Yet when we normalize homosexuality, people of the same sex are no longer seen as being off limits as sexual partners and this has implications for all our future interactions. It produces the same distance and barriers between same-sex friends as men and women have been dealing with since the dawn of time. If homosexuality is normal and acceptable, then same-sex friends have to contend with sexual elements appearing in their friendship. If they do not wish to send sexual signals, it takes a lot more effort and care to avoid them. Once you destroy the presumption of platonicity between people of the same sex, it places distance and caution between them lest other people misunderstand. It makes things more awkward. Every word, every gesture, every expression of affection becomes a potential minefield of complications and misunderstandings. In the end, we usually seek distance to relieve the tension and stress and it leaves all of us more disconnected, isolated, and emotionally poorer.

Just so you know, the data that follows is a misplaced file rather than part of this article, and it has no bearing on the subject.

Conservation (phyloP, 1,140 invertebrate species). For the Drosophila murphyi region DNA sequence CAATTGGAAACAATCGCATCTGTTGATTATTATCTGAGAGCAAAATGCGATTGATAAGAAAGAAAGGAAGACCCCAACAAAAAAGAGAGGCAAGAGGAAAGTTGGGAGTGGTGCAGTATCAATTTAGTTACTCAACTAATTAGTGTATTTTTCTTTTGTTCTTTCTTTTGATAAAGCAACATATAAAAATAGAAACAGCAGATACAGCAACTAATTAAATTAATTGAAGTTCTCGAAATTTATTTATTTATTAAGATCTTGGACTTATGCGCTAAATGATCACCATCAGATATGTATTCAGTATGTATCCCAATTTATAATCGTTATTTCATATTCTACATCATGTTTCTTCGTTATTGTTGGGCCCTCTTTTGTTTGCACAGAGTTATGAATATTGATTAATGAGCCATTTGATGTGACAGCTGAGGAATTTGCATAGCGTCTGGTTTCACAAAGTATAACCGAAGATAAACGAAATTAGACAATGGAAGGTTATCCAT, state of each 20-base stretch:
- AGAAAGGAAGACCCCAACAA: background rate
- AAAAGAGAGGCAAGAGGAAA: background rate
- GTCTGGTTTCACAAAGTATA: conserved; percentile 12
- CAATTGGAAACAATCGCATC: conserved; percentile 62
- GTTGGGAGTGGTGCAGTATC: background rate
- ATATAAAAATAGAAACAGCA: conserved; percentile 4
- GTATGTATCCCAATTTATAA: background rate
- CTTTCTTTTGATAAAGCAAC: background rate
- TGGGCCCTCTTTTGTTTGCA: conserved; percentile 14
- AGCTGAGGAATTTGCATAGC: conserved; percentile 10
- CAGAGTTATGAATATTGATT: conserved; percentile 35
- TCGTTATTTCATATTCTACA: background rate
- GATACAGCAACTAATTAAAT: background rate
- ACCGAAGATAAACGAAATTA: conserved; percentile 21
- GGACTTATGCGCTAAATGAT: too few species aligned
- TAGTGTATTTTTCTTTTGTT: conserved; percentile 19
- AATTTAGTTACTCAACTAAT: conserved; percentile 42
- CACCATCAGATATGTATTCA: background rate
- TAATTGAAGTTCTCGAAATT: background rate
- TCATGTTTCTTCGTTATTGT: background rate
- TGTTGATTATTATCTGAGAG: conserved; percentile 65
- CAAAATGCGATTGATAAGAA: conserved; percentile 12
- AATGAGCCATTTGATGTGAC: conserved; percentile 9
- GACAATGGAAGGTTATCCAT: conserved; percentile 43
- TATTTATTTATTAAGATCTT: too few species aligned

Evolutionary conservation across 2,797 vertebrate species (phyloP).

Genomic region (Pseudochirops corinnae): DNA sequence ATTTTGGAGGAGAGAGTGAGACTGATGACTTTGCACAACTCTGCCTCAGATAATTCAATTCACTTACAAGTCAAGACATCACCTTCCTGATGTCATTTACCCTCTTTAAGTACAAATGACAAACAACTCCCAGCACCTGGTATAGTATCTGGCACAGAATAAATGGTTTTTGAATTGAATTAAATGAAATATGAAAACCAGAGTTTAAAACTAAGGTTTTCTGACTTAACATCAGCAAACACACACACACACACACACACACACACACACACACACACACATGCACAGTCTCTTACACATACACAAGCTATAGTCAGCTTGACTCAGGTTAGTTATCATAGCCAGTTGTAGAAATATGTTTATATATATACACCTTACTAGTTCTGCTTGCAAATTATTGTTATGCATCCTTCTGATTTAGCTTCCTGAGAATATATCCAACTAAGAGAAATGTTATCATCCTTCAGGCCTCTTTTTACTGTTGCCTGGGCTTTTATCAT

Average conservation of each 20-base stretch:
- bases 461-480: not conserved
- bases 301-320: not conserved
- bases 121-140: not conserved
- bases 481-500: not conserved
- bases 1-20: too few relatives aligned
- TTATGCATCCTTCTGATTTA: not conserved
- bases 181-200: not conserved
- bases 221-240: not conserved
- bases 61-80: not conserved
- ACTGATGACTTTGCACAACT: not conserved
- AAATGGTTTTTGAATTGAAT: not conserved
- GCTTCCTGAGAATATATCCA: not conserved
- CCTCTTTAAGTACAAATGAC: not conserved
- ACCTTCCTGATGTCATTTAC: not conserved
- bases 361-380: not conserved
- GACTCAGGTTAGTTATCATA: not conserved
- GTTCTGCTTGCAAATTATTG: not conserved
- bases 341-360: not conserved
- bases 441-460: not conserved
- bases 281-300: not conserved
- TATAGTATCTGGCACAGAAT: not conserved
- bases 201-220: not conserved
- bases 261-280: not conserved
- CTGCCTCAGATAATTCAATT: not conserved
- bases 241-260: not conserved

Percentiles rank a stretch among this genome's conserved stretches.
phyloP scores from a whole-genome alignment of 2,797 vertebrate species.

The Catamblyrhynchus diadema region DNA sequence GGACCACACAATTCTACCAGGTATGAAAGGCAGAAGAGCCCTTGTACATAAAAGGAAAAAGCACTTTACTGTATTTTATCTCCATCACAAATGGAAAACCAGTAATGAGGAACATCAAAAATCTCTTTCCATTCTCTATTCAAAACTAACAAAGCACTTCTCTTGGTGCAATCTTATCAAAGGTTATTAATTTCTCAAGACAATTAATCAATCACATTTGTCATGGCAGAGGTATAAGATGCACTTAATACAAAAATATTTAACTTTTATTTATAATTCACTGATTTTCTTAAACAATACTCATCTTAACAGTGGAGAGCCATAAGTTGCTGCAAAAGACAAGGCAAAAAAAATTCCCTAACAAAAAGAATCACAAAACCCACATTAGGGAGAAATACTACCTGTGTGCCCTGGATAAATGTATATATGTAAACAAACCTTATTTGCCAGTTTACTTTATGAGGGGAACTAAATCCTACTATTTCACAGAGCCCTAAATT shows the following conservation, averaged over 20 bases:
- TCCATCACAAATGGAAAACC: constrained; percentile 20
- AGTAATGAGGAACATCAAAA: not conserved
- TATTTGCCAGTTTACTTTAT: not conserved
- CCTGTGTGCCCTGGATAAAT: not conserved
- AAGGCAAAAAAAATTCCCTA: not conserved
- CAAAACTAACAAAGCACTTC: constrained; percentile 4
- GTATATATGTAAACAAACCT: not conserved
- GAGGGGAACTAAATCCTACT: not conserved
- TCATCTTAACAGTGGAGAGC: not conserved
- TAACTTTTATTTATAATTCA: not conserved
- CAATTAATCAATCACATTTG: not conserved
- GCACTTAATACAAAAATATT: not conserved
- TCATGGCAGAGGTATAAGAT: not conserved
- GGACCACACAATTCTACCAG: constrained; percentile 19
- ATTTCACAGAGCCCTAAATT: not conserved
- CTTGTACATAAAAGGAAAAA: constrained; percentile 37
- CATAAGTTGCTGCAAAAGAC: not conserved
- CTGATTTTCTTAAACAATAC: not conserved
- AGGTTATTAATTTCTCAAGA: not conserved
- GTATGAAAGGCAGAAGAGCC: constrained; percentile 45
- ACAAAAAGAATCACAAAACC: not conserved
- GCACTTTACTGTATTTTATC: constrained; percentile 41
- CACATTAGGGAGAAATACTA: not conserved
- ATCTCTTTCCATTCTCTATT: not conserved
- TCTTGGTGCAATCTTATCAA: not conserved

Our society is breaking down and our people are becoming more isolated, sad, and lonely at least partly because we have been breaking down the taboos that protected us. We tore down the fence without first asking what it was there for. The Sexual Revolution was a society-wide experiment with human nature, and it has failed miserably. The aftershocks are still causing damage. And they're not over yet. Not only is homosexuality becoming more and more accepted and normalized and transgenderism is well on its way, but there are movements beginning to normalize pedophilia, incest, bestiality, and more. Not satisfied with the damage already done, some are attempting to "fix" society by destroying all the rest of the taboos we have left. But rather than the utopian paradise they think they are ushering in, they will produce an utterly broken, dysfunctional society full of absurdity and loneliness. If you want to fix something, you need to have an idea of how it's supposed to work and the limits of what you can do. Neither have been addressed adequately.